I know... Again I have fallen out of the blogging habit. I have been a bit hectic with the start of the school semester and getting some research groundwork finished before I start teaching- but I have been cooking! So in an effort to help motivate me to write, and maybe to get you all to start demanding more posts, I will post pictures of the upcoming foods- and you all can get a feeling for what is to come :)

Thursday, January 15, 2009

New Year Feast- Part 1

OK in an effort to recover from the "dog poo" post I am finally getting around to the first 3 courses of our New Year Feast. I have my weigh-in today, and this meal certainly did not help me lose any of the 3lbs gained over the holidays.

Course 1: Pate, pears, cornishons, balsamic mini-onions, and homemade bread!

The bread: TE loves Mark Bittman. Loves, Loves. I like his column too- and this bread was fantastic. If you have time, make this bread. You will thank me!
The pate was store-bought (pork, garlic, A-MAZING), the cornishons as well. The pears were sliced and dressed in a citrus honey dressing (the same as the beet salad). I could have eaten all this food and been satisfied. So, so good.
I will have to find out how TE did the onions, I was not paying attention to that part, and they did not come from any recipe that I could find printed out in our stack of NY recipes. But they were also fantastic!

Course 2: Deconstructed clam chowder
First we had to make a dashi. This is basically a fish stock.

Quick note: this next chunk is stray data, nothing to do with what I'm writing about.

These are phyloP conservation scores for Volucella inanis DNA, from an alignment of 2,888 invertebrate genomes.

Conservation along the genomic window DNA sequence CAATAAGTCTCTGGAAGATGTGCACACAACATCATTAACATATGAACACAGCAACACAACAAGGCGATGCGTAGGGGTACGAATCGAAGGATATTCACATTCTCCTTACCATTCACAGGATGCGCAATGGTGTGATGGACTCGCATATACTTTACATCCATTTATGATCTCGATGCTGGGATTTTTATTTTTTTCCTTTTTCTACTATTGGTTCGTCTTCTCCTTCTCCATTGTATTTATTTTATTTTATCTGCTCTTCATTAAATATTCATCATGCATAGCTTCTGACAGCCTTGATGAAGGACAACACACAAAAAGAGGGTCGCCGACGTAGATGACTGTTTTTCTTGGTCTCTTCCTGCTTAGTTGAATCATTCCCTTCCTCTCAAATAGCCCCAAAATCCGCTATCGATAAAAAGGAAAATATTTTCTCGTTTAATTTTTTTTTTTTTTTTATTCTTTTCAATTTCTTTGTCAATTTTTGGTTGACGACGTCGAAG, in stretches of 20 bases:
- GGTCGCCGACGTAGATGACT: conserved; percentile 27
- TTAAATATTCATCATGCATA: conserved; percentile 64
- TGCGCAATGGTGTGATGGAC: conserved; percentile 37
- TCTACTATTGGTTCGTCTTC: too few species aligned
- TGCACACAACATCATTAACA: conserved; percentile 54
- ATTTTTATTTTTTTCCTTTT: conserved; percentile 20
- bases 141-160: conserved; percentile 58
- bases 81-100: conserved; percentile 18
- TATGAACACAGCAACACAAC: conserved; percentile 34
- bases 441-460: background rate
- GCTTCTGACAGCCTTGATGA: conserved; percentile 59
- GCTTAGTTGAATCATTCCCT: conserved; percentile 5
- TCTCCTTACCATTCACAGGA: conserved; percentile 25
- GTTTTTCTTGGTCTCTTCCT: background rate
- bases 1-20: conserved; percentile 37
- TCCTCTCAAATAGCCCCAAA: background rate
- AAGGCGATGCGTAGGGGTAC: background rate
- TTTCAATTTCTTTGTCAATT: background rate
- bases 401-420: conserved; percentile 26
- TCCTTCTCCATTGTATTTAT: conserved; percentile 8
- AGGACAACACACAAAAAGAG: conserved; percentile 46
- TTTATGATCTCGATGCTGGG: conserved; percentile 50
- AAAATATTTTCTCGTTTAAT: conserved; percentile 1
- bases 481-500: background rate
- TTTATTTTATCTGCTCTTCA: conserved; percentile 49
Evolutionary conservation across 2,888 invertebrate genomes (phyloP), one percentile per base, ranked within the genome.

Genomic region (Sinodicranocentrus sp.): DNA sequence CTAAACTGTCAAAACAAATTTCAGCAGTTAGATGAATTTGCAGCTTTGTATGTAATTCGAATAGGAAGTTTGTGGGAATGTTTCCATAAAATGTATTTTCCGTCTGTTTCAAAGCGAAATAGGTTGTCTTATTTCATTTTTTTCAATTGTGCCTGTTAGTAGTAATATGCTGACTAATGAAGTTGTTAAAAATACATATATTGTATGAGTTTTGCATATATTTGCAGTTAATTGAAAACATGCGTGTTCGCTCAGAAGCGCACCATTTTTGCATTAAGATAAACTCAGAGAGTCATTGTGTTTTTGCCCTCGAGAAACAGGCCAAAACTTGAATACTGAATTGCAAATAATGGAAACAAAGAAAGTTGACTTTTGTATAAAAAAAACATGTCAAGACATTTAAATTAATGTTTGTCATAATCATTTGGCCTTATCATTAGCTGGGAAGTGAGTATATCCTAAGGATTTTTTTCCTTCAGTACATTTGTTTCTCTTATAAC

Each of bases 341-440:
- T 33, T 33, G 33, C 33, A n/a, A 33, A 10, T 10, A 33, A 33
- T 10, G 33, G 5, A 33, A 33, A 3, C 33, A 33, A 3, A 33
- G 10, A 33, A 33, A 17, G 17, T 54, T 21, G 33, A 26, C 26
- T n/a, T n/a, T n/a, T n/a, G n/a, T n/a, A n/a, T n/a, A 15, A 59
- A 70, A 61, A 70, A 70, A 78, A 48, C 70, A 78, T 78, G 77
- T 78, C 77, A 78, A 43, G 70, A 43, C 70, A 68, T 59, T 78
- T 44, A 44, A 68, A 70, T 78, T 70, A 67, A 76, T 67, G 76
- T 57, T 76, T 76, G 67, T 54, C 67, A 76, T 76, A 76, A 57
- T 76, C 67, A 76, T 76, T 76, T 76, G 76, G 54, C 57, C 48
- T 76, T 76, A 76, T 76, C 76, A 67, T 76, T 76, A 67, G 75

Then we followed this recipe, changing it a bit.
We only used 1lb of fish, and we cooked it a bit longer than the recipe stated. It still tasted great but the broth was not as smooth looking as TE wanted it to be.

Course 3: Heirloom Beet Salad with goat cheese

This was a simple and tasty salad. We roasted and peeled all the beets ourselves and in the process learned a secret to keeping your hands from turning purple when working with beets: olive oil! If you have olive oil (or any oil I am sure) on your hands while you are peeling, the color washes right out!
In our salad we used an arugula mix, beets and goat cheese, plus a bit of the dressing. Yum!

I have not calculated calorie information on these recipes/foods. It was a bit of a CR holiday...

OK I am saved! Now you will not see a post about poo first thing on my page :) Stay posted for the main course. Quite the feast....

Tuesday, January 6, 2009

Eating After The Holidays

While I am working on my New Year's feast post, I thought I would blog about how I am getting back into my proper eating habits in the new year. Let me know what you think about these steps, what you recommend, and/or what you are doing to shed that extra holiday weight gained this season.

1) Fiber. Fiber. Fiber.
I am aiming for 35+ grams a day. This is the only way my stretched out stomach, used to eating too much bad-for-you-food, will feel full on 1670 calories... I do this by eating lots of bran cereals, weight watchers bread products, and Trader Joes FiberFull fruit leathers.

2) Vegetable soup/Salad eaten before lunch and dinner.
I made a big pot of vegetable soup (made from any and all vegetable products in my apartment, soup broths, and additional frozen/canned soups to bulk it up- TE's worst nightmare :)) so that I can eat it before my meals or as a hearty-low calorie snack.

3) Standard/Typical Meals for breakfast and lunch.
Breakfast will switch between my favorite cereal breakfast and Kashi waffles with peanut butter and apple butter. Lunch is either soup and a turkey sandwich on high fiber bread, or like today- leftovers from dinner last night.

4) Less processed foods. More fresh fruit and vegetables.
I got a bit sick over break with the cold/viral bug that was going around. I was not as bad as TE (maybe thanks to CR?) but I bought a ton of oranges and grapefruit regardless. I am still eating 1/day to keep my immune system happy. I also bought groceries with a cooking plan so that always helps motivate me to cook at night. Nothing like expensive food in your fridge staring at you each night as you contemplate another lazy night of cereal/packaged meals :)

That is about it. Any one else have additional ideas?